Filers should carefully review the ERC guidelines before trying to claim the credit and be wary of offers promising tax savings that are too good to be true. Tax professionals are also reporting receiving undue pressure from clients to claim the ERC as a result of these scams.
These promoters push ineligible people to file a claim for the credit while charging the filer either large upfront fees or a fee that is contingent on the amount of their refund. Plus, the promoters may not inform taxpayers that they must reduce the wage deductions they claimed on the business’ federal income tax return by the amount of the credit.
The IRS has been warning about this scheme since last fall, but there continue to be attempts to claim the ERC made by ineligible filers during the 2023 tax filing season. This is a valuable credit for those who qualify but claiming it improperly could result in taxpayers having to repay the credit along with potential penalties and interest.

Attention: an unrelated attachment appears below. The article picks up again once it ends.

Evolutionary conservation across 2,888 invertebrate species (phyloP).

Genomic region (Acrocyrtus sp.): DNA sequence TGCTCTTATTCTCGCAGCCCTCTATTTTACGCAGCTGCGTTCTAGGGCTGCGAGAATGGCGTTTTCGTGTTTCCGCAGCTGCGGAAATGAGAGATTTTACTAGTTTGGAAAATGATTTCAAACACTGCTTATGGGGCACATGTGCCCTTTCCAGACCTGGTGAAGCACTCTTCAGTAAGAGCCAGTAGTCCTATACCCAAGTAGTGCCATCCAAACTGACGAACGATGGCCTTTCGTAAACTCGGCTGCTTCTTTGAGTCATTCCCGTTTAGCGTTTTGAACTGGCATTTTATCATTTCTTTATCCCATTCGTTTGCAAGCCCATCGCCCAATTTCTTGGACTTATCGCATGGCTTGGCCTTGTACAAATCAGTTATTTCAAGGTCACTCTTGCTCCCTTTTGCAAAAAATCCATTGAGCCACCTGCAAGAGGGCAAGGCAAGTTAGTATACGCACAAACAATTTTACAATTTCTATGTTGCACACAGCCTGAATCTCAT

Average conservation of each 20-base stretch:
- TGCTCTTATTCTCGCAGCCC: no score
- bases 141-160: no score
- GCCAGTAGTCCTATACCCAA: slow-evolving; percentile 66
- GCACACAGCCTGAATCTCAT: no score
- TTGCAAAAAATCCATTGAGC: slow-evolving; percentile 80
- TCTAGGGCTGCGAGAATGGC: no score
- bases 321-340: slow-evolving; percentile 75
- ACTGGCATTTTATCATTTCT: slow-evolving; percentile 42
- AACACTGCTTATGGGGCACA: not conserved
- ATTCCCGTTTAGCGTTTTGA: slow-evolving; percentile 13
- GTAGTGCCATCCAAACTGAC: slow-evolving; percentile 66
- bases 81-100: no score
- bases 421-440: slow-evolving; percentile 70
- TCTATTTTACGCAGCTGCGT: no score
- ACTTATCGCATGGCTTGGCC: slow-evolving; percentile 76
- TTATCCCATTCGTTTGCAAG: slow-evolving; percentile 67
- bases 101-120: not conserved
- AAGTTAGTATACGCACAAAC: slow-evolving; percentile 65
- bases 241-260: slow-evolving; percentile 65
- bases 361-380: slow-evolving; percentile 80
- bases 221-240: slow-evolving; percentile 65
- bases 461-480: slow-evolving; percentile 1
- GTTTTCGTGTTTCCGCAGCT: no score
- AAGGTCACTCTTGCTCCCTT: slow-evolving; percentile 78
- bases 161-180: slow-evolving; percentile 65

Qualifying for ERC
The ERC is a refundable tax credit for businesses who continued paying employees while shut down due to the pandemic or who had significant declines in gross receipts.
Eligible taxpayers can claim the ERC on an original or amended employment tax return during a qualifying period.
To be eligible for the ERC, employers must have:
- sustained a full or partial suspension of operations due to orders from an appropriate governmental authority due to COVID-19 during 2020 or the first three quarters of 2021,
- experienced a significant decline in gross receipts during 2020 or a decline in gross receipts during the first three quarters of 2021, or
- qualified as a recovery startup business for the third or fourth quarters of 2021.
Eligible employers can’t claim the ERC on wages that they reported as payroll costs in obtaining Paycheck Protection Program loan forgiveness or that they used to claim certain other tax credits.
Reporting ERC fraud
Employers can report illegal tax-related ERC claims and activities by submitting a completed Form 14242, Report Suspected Abusive Tax Promotions or Preparers and any supporting materials to the IRS Lead Development Center in the Office of Promoter Investigations. The fax telephone number and mailing address are on the form.
Employers should also report instances of fraud and IRS-related phishing attempts to the IRS at firstname.lastname@example.org and Treasury Inspector General for Tax Administration at 800-366-4484.
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